Type: Feature Request
Status: Closed (View Workflow)
Resolution: Out of Date
Affects Version/s: 2.0 .Final
Fix Version/s: None
I have noticed some unexpected behaviour with the current workings of transactional observers. I have initially reported these issues under WELD-2444 , where Martin Kouba pointed out that WELD simply followed the CDI spec here:
If the transaction is in progress, but javax.transaction.Synchronization callback cannot be registered due to the transaction being already marked for rollback or in state where javax.transaction.Synchronization callbacks cannot be registered, the before completion, after completion and after failure observer methods are notified at the same time as other observers, but after_success observer methods get skipped.
This choice has to some very unexpected side effects, namely:
- If the synchronisation cannot be placed, AFTER_FAILURE observers will be invoked, even if the actual transaction already succeeded or is about to succeed. This may confuse users that expect the AFTER_FAILIURE observer to be invoked if and only if the actual transaction rolled back.
- If the synchronisation cannot be placed, AFTER_FAILURE and AFTER_COMPLETION will be invoked immediately. This may confuse users that expect the actual transaction to be completed during the execution of the AFTER_FAILURE and AFTER_COMPLETION observers. Now, these observers may be invoked while still committing or rolling back.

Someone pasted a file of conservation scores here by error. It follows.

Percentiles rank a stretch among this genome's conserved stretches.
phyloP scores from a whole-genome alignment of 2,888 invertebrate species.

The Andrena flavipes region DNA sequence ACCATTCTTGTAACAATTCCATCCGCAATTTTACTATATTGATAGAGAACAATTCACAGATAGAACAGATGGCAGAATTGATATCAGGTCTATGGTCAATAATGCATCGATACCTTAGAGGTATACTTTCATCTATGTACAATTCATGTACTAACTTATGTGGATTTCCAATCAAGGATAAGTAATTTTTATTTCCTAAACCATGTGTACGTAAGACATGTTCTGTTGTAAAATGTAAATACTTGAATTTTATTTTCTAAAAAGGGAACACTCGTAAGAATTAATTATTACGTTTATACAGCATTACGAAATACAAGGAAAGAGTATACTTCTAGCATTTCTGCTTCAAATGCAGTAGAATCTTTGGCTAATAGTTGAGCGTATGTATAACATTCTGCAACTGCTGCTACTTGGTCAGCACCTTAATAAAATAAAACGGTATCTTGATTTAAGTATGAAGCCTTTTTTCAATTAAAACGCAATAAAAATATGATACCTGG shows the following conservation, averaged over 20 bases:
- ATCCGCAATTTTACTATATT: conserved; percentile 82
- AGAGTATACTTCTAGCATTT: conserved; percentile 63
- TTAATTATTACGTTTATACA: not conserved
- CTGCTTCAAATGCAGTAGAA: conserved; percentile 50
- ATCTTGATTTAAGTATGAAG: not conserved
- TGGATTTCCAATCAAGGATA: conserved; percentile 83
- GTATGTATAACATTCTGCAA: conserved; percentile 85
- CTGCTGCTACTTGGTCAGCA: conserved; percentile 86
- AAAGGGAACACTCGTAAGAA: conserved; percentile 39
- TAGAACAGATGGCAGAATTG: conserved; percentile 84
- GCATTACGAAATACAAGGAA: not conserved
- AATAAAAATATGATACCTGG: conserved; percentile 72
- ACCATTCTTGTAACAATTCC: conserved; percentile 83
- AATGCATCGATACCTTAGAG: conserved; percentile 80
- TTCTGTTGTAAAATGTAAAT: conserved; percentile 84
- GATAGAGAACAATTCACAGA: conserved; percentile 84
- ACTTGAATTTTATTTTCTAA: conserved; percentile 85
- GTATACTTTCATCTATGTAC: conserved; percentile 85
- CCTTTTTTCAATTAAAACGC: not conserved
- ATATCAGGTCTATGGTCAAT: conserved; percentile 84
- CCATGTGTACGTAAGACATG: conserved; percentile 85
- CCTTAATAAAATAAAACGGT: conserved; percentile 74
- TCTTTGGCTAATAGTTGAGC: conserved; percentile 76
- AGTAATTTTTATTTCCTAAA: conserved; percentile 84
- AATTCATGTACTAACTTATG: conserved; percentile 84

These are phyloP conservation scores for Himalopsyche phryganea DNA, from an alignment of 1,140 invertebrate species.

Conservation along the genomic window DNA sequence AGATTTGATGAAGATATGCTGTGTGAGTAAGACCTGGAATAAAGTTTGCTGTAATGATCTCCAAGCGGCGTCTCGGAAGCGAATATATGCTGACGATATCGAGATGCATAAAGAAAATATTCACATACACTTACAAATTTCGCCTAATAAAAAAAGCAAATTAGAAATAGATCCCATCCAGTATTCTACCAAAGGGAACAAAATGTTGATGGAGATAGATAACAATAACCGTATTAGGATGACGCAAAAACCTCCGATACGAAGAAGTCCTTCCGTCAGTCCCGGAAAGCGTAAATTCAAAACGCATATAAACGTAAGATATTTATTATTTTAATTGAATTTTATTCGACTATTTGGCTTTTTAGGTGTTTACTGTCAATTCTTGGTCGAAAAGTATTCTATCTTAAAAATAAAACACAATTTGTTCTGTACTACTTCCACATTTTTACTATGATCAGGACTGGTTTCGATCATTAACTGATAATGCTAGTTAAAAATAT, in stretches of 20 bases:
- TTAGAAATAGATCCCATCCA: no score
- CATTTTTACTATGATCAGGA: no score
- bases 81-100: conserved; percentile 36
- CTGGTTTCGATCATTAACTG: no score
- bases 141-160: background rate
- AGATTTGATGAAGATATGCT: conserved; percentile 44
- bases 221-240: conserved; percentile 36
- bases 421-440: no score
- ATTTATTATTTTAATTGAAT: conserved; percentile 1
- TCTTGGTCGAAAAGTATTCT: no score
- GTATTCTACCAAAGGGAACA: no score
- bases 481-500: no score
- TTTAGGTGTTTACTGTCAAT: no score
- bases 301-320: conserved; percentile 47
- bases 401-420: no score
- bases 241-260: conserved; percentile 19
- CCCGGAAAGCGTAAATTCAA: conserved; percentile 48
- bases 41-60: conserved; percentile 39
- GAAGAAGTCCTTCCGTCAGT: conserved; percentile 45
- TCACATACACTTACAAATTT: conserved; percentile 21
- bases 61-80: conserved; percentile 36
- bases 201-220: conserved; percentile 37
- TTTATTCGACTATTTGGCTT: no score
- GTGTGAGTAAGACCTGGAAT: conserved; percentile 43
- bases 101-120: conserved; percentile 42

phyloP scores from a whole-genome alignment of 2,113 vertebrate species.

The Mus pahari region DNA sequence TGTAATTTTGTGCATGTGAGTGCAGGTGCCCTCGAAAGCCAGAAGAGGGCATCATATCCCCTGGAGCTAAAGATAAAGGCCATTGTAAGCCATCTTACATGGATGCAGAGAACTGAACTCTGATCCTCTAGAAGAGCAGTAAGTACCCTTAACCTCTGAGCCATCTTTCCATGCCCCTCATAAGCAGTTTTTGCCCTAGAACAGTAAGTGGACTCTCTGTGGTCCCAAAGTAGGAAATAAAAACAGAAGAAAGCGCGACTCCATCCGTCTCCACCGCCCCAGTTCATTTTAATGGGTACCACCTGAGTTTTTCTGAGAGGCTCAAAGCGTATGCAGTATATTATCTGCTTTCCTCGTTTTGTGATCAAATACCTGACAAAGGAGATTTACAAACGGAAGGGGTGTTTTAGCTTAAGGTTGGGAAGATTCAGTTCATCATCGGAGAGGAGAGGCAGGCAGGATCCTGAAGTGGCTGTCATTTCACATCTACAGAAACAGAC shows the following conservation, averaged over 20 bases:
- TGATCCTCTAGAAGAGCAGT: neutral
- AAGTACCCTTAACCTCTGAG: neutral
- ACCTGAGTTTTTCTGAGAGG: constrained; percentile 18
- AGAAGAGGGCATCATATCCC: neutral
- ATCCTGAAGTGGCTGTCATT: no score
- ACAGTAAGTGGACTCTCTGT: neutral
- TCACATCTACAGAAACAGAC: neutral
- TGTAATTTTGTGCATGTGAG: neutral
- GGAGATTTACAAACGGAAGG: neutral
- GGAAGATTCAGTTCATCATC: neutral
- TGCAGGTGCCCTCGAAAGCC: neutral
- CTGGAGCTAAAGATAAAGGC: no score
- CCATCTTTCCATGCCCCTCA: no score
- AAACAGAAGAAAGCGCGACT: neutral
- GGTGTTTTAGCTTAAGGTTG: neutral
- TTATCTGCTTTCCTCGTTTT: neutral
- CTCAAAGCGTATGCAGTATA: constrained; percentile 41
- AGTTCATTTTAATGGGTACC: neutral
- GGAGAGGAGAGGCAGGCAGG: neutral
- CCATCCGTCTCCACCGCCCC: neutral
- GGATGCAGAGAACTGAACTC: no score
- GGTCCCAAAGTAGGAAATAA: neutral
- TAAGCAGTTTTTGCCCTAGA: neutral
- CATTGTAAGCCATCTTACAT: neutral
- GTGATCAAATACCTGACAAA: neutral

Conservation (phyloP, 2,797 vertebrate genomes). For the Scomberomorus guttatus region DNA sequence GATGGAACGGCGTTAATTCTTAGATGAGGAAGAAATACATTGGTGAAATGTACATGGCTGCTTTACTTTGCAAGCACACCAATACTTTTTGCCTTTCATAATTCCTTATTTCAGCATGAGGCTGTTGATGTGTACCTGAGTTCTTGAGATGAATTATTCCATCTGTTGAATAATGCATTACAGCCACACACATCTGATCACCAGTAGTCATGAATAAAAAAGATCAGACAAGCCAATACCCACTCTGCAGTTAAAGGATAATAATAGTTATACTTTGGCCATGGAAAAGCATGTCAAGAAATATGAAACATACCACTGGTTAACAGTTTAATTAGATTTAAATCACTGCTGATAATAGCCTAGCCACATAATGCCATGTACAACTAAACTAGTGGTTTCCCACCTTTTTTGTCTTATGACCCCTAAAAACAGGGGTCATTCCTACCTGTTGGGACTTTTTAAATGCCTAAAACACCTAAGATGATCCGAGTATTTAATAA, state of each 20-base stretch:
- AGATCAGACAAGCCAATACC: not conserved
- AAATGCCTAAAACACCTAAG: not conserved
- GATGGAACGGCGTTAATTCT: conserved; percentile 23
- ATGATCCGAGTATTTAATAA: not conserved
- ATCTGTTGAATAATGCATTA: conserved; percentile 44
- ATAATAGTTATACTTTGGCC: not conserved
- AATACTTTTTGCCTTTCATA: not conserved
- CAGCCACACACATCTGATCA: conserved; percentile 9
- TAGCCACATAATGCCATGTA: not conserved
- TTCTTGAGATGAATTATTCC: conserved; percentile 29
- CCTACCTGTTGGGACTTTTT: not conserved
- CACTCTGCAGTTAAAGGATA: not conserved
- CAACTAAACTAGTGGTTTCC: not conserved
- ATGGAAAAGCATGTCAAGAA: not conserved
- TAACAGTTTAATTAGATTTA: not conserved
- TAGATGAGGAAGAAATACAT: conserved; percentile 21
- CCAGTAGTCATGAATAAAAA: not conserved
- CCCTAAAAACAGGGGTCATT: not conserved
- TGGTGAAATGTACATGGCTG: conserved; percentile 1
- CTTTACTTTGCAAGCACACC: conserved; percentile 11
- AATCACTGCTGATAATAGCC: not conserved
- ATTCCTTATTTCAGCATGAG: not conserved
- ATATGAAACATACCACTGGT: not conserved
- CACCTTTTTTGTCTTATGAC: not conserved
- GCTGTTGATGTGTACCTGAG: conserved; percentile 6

- If the synchronisation cannot be placed, the exception is swallowed silently (with the only mechanism to observe the failure being the unfortunate invocation of the AFTER_FAILURE observer). This may make it very difficult for someone trying to figure out why the AFTER_SUCCESS transactional observer was never invoked in the first place, even though the transaction did commit.
In my opinion would be best to just throw an exception if the synchronisation cannot be placed, all of the above quirks will then be resolved. It also should be pretty easy to work around by just placing a single synchronisation, and queueing transactional observers in a transaction scoped queue.